A butcher places a tray of meat in a display cabinet

Rising interest rates, putting bad debts buy now, pay later sector on the brink

Buy now, pay later Products like Afterpay and Zip have become a popular payment method, but the industry faces a perfect storm of rising interest rates, bad debt, a crowded market and looming regulation.

For businesses like Daniel McCarthy’s butcher shop in regional Victoria, offering customers the option to use a buy now, pay later (BNPL) service has led to revenue growth.

“It’s been critical to our online business,” said Mr. McCarthy.

The payment method is used for about 60 percent of online sales in his business, and customers also use it in-store.

Its customers who use it also spend more: $140 on average, compared to $30 with other in-store payment methods.

“People can buy a bulk pack and not really spend their money on it,” he said.

“They can put it on a payment plan and it just works with their budget.”

Daniel McCarthy says his customers like to use BNPL because they can split their refunds. ABC News: Simon Tucci

Buy Now, Pay Later Businesses essentially buy a customer’s debt in exchange for a merchant fee.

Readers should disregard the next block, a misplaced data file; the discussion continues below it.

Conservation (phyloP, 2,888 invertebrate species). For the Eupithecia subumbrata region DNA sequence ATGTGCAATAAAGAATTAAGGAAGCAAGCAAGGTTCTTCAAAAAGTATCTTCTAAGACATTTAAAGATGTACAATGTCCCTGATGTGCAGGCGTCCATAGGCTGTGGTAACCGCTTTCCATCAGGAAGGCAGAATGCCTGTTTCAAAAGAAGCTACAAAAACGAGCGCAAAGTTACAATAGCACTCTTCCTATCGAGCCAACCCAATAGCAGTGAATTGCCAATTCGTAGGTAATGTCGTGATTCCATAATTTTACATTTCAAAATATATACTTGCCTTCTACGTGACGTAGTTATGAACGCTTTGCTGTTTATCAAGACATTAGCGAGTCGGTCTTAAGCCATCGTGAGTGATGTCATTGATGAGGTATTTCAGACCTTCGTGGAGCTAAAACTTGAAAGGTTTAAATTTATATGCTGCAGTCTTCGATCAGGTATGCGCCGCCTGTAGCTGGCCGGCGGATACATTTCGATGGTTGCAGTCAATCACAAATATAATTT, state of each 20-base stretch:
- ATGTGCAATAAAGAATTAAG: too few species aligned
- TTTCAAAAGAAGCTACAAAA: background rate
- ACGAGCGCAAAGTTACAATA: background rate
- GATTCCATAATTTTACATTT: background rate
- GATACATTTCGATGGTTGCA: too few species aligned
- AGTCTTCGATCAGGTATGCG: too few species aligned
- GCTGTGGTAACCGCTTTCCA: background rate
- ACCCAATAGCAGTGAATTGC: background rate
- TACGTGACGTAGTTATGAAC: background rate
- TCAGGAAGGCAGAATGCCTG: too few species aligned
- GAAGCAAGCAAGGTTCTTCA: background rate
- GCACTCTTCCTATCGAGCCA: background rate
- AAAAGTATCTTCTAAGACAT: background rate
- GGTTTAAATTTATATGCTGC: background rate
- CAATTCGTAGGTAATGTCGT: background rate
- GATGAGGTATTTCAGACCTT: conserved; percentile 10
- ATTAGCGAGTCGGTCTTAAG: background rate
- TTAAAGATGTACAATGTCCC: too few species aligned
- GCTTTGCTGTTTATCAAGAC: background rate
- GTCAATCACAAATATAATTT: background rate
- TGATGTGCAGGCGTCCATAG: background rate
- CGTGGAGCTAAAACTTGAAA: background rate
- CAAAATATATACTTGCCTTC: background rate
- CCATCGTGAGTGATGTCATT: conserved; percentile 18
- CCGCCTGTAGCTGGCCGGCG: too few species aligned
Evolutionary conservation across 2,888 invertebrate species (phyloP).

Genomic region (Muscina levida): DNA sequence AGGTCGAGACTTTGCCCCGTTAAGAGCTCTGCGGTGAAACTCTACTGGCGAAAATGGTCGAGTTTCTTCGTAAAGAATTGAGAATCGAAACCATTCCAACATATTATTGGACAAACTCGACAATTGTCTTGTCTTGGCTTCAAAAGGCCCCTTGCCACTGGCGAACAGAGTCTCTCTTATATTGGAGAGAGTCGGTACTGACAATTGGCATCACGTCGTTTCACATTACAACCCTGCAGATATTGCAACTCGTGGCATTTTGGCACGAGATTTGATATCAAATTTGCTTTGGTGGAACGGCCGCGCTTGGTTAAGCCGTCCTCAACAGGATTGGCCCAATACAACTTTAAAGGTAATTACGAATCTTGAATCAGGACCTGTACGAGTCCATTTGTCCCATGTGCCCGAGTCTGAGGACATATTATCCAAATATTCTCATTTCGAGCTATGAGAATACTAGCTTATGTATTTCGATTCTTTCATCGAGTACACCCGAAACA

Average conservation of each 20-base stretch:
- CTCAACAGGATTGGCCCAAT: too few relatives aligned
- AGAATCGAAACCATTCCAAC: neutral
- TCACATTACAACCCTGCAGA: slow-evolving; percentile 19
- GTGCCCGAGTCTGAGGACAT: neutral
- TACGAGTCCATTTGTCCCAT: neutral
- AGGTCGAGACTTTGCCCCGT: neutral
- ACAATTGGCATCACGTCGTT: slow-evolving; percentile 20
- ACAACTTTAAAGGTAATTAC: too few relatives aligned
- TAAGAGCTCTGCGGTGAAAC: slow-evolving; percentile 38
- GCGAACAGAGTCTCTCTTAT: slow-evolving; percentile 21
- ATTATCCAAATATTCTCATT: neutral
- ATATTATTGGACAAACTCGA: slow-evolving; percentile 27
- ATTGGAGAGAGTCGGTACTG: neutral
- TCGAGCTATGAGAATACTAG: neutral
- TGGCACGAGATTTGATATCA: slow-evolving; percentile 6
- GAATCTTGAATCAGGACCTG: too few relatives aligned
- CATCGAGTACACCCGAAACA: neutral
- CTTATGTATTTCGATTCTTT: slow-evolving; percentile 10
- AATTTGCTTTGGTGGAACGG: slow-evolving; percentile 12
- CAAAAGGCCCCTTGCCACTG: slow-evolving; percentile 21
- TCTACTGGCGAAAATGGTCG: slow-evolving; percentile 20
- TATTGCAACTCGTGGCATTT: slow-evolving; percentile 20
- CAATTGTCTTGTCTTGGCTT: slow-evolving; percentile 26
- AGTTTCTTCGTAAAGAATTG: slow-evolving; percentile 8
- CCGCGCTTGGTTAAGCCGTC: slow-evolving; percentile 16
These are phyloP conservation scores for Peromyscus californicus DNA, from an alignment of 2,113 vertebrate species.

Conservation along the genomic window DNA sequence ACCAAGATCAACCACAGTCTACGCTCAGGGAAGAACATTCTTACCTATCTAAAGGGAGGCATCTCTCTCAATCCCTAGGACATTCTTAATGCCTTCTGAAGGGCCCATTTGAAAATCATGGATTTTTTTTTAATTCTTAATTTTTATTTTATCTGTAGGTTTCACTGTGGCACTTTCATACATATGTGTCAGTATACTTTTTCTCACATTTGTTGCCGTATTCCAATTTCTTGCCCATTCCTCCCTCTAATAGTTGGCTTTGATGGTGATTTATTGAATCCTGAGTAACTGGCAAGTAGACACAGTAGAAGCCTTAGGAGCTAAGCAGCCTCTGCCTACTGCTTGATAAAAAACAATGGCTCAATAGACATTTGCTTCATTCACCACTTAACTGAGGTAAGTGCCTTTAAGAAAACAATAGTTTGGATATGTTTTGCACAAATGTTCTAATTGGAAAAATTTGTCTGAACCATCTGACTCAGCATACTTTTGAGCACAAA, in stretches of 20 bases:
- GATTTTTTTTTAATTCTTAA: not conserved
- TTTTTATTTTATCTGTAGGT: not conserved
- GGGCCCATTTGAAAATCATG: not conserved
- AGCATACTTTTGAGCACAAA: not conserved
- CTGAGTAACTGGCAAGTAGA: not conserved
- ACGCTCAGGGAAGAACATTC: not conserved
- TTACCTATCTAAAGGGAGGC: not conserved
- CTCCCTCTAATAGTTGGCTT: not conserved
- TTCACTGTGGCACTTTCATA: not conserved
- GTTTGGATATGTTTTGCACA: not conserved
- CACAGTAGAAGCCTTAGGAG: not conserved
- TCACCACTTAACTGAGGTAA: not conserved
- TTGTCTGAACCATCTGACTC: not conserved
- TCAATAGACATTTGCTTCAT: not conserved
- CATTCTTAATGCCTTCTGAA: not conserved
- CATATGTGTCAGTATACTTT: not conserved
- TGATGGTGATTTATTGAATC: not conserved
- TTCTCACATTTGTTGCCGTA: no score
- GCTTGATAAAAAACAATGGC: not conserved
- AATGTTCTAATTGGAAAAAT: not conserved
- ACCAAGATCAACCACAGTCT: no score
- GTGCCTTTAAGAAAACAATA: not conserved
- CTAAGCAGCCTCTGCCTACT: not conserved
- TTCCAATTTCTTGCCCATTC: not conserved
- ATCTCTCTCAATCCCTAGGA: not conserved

The customer pays in installments to the company BNPL and the service is interest-free.

Fees will apply if refunds are missed, and some companies charge other account fees as well.

While BNPL has been great for many retailers, especially during the COVID-19 pandemic, some say the industry’s glory days are over.

Startups — including Afterpay and Zip — once dominated the scenebut traditional banks like CBA, Suncorp and NAB, along with Apple, are making an effort.

“You’ve seen a land grab where these companies are spending a lot of money on sales and marketing to acquire new customers,” said UBS analyst Tom Beadle.

“Those customers are not necessarily good customers.

“In fact, you could almost argue that they select poor quality customers themselves. So what these companies need to do is kind of focus on keeping those good customers that pay back and of course remove them [who] do not.”

Zip Co’s bad debts and projected losses have quadrupled to $148.3 million in the six months to December 2021, compared to the corresponding period the previous year, according to the company’s latest half-year results.

Afterpay’s projected credit loss was up 50 percent in the six months to Dec. 31 to $151,112 million, according to the company’s latest update to the U.S. Securities and Exchange Commission.

Mr Beadle says bad debt is increasing as a result of pressure on household budgets.

“And with those bad debts increasing, there’s a circular effect because companies that buy now, pay later and then tighten their lending standards,” he said.

“So that then further slows revenue growth.”

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